To board the boat you have to use a very steep ramp, I was quite nervous of Mike being able to control the wheelchair so I opted to walk on. The staff were fantastic and I had three of the crew holding me up whist and slowly walked the plank.
Mike was testing out every setting on his beloved SLR camera and just bought me cocktails throughout the trip (probably to keep me quiet), the trouble was when we had docked at the end I stood up and was very very very wobbly - although my pain levels were dampened my limbs took a life of their own!
After finally making my way off the boat (with a lot of help!) we went for a walk through Chinatown which was possibly one of the most uncomfortable times in my life!
I love visiting Chinatown in London, colourful, enticing and unique, but Chinatown in New York was intense. For one thing it’s a huge area which is slowly dominating and swallowing up Little Italy. Initially I was overwhelmed by the hustle and bustle of it all. There were odd buckets of lord knows what on the pavements, fruits I’d never seen or heard of and there was an abundance of restaurants and Chinese “deli” shops. I was intrigued by the whole area but then begun to notice that people were staring at me quite intently, at first I thought it was because we were the only non Chinese people present at that moment but I soon realised they were curious of the wheelchair.
Intrigue soon became absolute fascination and groups of people were stopping to have a look, bending down to get look at my deformed “croissant” foot. As we moved further into the area I began to feel very uncomfortable and almost trapped, I asked Mike as to whether he was feeling and seeing what I was, or was I just being paranoid? Mike had noticed and found it all as odd and off putting as I did. It got to the point where we had trouble getting out as people just were not moving out of the way.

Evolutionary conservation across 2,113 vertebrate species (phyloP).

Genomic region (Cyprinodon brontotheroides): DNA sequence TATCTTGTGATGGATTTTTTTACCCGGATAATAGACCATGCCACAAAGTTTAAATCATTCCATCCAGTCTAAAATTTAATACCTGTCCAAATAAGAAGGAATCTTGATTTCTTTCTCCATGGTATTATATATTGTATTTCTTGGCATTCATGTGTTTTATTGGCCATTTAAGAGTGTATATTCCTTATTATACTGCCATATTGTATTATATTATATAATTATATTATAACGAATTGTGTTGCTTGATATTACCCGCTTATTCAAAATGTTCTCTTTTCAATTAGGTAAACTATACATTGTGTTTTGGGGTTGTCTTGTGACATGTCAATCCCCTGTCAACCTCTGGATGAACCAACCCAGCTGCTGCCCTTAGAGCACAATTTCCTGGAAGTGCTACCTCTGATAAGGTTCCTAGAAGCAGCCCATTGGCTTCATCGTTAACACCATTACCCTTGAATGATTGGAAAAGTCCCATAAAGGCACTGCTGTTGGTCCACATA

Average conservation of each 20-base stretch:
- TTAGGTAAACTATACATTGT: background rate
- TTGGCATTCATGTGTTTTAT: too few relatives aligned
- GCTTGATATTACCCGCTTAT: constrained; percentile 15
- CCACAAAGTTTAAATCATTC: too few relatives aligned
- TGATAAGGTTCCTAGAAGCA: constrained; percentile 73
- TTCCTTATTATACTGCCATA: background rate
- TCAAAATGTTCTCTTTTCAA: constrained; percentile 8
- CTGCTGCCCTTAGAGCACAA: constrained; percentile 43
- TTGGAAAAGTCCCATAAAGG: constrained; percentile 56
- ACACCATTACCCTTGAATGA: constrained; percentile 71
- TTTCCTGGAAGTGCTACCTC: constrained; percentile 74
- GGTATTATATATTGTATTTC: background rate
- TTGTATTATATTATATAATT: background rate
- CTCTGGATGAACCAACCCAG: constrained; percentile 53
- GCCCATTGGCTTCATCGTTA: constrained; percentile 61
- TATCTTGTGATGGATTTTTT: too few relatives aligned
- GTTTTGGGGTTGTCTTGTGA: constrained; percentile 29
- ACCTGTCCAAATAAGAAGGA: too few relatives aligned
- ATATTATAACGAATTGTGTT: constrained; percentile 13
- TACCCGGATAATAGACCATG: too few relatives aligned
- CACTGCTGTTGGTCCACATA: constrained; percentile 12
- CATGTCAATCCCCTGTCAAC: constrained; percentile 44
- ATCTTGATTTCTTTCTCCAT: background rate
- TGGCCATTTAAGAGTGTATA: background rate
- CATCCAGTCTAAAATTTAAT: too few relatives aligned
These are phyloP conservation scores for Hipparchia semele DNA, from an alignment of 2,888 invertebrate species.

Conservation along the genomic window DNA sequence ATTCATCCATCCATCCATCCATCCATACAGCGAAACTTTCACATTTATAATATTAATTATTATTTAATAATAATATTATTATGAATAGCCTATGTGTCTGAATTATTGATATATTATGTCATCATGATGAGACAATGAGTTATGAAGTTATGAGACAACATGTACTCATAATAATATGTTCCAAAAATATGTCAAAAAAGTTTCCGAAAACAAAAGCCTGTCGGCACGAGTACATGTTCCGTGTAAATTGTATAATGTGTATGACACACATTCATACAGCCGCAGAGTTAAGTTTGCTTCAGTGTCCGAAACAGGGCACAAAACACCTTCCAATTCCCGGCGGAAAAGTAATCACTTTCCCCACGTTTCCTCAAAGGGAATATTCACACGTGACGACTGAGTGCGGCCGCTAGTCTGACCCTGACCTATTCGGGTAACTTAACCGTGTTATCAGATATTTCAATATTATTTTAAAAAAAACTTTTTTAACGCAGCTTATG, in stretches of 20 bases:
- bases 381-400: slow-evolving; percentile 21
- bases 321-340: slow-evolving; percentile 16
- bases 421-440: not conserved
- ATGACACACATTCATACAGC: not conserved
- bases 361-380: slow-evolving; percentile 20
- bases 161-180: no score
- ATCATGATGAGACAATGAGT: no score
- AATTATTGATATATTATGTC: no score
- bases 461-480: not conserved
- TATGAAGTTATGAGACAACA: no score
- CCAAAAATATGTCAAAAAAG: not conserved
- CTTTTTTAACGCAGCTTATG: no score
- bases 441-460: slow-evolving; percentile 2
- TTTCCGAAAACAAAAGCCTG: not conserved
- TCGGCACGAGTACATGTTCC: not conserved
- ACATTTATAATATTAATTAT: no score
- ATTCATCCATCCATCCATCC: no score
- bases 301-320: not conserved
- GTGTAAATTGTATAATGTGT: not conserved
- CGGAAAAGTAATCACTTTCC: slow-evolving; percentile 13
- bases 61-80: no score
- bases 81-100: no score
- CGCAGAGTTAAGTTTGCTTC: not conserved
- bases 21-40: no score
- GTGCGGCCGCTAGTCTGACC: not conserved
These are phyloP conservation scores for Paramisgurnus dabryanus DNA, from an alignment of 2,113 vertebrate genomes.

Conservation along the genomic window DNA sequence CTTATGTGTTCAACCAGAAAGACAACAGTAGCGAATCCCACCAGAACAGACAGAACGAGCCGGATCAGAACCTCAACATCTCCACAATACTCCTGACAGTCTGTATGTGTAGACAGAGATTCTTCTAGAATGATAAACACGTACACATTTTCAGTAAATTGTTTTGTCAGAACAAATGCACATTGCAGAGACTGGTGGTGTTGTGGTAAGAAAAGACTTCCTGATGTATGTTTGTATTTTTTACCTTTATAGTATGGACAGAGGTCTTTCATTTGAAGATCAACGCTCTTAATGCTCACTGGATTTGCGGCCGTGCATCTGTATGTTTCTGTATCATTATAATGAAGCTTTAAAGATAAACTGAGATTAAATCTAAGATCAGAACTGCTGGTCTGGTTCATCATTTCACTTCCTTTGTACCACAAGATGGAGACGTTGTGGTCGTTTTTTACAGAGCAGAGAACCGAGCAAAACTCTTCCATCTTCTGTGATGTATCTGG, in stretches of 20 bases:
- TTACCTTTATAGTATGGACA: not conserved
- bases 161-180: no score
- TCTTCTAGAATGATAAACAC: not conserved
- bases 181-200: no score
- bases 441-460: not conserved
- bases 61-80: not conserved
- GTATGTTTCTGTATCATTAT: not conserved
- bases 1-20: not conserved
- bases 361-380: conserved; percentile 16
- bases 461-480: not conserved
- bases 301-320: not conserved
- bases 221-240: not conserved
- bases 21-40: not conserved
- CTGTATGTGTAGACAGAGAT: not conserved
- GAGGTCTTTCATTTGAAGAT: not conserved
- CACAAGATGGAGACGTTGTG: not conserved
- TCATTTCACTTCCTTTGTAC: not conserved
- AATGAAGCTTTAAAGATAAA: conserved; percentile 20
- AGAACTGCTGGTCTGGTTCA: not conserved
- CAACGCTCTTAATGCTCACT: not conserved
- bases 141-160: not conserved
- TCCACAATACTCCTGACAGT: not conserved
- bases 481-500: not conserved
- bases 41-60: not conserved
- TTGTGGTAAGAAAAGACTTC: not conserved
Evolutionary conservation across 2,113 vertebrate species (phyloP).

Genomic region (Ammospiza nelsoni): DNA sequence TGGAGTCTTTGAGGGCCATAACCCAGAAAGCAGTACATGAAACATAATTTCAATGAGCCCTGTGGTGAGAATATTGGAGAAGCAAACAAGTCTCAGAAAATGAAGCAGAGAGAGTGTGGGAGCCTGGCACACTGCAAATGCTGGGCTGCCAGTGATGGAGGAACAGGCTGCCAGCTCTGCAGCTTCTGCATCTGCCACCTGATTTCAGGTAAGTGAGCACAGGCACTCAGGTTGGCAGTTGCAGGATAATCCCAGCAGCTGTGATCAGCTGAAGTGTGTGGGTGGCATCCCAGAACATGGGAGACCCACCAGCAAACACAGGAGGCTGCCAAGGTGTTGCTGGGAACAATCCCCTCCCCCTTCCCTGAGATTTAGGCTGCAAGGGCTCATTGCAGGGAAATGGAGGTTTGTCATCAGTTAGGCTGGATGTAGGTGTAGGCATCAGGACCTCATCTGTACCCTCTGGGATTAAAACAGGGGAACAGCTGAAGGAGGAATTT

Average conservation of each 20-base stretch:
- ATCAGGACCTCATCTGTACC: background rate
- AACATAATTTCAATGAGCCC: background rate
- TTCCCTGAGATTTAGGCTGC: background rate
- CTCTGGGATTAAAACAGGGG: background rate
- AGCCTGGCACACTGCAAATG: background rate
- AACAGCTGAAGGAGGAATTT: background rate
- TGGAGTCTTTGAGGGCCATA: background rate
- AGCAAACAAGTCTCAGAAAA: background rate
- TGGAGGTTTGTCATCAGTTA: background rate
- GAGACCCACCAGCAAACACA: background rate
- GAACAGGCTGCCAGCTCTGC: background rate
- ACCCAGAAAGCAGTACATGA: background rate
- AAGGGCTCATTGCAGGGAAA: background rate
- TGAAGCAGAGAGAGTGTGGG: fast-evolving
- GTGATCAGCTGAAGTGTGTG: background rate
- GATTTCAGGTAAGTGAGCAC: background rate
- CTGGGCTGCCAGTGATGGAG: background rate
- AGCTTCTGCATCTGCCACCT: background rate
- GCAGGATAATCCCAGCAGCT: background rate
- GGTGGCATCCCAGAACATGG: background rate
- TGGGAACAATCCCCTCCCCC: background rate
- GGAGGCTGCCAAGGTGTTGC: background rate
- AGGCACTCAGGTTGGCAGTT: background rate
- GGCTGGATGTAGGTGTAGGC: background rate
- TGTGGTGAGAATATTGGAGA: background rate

Once we had escaped Chinatown and recovered from the oddity of it all we made our way to Katz Diner, a New York institution originally called Iceland brothers when it opened in 1888. Katz is famous in the film industry as the movie When Harry Met Sally was filmed there when Meg Ryan’s character faked that famous orgasm.
|A very happy Mike at Katz Diner|
Many say that if you’ve not had a meal in Katz you haven’t explored New York! We shared an almighty turkey and pastrami sandwich and a Philadelphia cheese steak, Mike had also asked for two cokes and instead two giant family size tubs of coleslaw landed on our tray, we left with a well stocked doggy bag (feel free to ask for your left over’s to be packed up in most American restaurants).
Despite the meat and carb coma, we had yet again put ourselves in, we were not too far from The Big Gay Ice Cream store. I had originally seen the The Big Gay Ice Cream Truck on TV a couple of years ago but before we had come to the States Mike’s friend Elly (who spent a year in New York as an intern) said that it was a must try their desserts.
So, of course we HAD to go! After waiting in a queue that went out of the front door the walls were covered in Unicorns and rainbows with an unusual menu. I indulged in a salt and caramel cone with vanilla and caramel ice cream and unlike in other places at Big Gay they fill the cone with ice cream, sauces and toppings plus the put a plastic cone dish on each dessert so you never lose any precious goodies!
Katz Diner and Big Gay ice cream are at the bottom tip of the island and our hotel up by Central Park, Mike had a mammoth walk home to burn off all that food, in total he walked 11 miles! He slept well that night!
P.S The Photo below is the light beams put up to be a tribute to the Twin Towers